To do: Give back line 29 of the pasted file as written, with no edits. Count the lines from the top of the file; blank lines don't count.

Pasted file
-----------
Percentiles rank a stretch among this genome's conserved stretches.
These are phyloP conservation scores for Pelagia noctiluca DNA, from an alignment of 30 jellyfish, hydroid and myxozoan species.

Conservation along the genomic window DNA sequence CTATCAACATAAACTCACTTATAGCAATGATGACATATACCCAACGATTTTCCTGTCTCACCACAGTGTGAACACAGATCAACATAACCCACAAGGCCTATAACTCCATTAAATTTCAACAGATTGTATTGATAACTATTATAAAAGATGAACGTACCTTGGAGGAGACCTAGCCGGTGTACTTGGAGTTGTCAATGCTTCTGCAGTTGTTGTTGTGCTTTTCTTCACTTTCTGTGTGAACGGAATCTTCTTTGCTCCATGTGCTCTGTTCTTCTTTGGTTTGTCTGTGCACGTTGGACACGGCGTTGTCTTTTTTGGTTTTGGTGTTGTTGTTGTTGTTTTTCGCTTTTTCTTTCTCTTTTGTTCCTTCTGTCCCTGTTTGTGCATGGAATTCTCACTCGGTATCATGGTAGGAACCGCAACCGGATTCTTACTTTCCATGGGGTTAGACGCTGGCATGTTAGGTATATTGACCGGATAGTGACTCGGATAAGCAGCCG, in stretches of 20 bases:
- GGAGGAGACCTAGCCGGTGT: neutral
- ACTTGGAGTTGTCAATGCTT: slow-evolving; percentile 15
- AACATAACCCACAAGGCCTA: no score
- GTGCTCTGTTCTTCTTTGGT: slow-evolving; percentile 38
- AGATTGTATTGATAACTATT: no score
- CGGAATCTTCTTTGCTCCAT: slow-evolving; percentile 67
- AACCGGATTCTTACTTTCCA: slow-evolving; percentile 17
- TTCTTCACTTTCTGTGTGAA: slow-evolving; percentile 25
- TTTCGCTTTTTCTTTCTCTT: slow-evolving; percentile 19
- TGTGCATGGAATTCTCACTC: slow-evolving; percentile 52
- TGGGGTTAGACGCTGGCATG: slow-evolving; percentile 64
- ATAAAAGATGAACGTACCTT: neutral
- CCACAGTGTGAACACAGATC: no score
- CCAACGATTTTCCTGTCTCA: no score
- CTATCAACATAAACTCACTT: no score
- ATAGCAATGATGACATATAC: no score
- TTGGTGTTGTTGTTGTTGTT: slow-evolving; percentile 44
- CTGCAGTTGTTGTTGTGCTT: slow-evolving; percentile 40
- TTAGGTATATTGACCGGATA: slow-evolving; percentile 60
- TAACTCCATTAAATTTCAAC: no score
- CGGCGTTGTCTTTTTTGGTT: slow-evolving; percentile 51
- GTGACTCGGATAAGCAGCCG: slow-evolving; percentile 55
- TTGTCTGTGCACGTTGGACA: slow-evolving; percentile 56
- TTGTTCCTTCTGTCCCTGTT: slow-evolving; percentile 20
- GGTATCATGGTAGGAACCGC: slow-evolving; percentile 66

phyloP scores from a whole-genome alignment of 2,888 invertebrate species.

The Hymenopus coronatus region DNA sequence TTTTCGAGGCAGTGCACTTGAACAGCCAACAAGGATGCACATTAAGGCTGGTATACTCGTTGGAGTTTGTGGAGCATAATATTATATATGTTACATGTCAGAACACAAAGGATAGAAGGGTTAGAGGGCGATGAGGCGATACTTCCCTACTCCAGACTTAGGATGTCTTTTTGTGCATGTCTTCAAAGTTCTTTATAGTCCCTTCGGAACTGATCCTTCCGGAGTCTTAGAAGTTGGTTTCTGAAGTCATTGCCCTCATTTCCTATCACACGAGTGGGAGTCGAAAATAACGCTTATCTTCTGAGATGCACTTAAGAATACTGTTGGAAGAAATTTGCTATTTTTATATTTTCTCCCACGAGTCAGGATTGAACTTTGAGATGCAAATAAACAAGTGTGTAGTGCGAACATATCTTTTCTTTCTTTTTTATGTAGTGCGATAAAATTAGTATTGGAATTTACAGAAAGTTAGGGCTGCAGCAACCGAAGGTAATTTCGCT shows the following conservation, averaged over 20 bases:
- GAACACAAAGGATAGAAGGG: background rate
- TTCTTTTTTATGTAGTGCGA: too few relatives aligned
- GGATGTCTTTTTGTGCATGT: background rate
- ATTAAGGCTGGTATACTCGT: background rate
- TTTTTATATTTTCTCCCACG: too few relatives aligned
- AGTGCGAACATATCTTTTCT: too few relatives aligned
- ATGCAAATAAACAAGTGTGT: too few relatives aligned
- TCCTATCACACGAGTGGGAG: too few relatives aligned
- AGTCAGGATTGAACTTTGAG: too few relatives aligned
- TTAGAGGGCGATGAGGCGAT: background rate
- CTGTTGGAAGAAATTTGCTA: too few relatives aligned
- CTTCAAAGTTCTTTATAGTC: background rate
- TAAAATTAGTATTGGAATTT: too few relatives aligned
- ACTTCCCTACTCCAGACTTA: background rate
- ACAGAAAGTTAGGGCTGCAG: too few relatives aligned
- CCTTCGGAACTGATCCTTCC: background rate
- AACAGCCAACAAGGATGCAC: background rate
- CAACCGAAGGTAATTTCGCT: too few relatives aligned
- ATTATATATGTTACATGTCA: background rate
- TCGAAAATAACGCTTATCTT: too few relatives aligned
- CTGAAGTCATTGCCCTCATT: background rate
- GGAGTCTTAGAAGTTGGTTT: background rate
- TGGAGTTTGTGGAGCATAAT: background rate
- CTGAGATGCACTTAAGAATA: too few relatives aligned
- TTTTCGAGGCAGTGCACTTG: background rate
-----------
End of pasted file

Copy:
phyloP scores from a whole-genome alignment of 2,888 invertebrate species.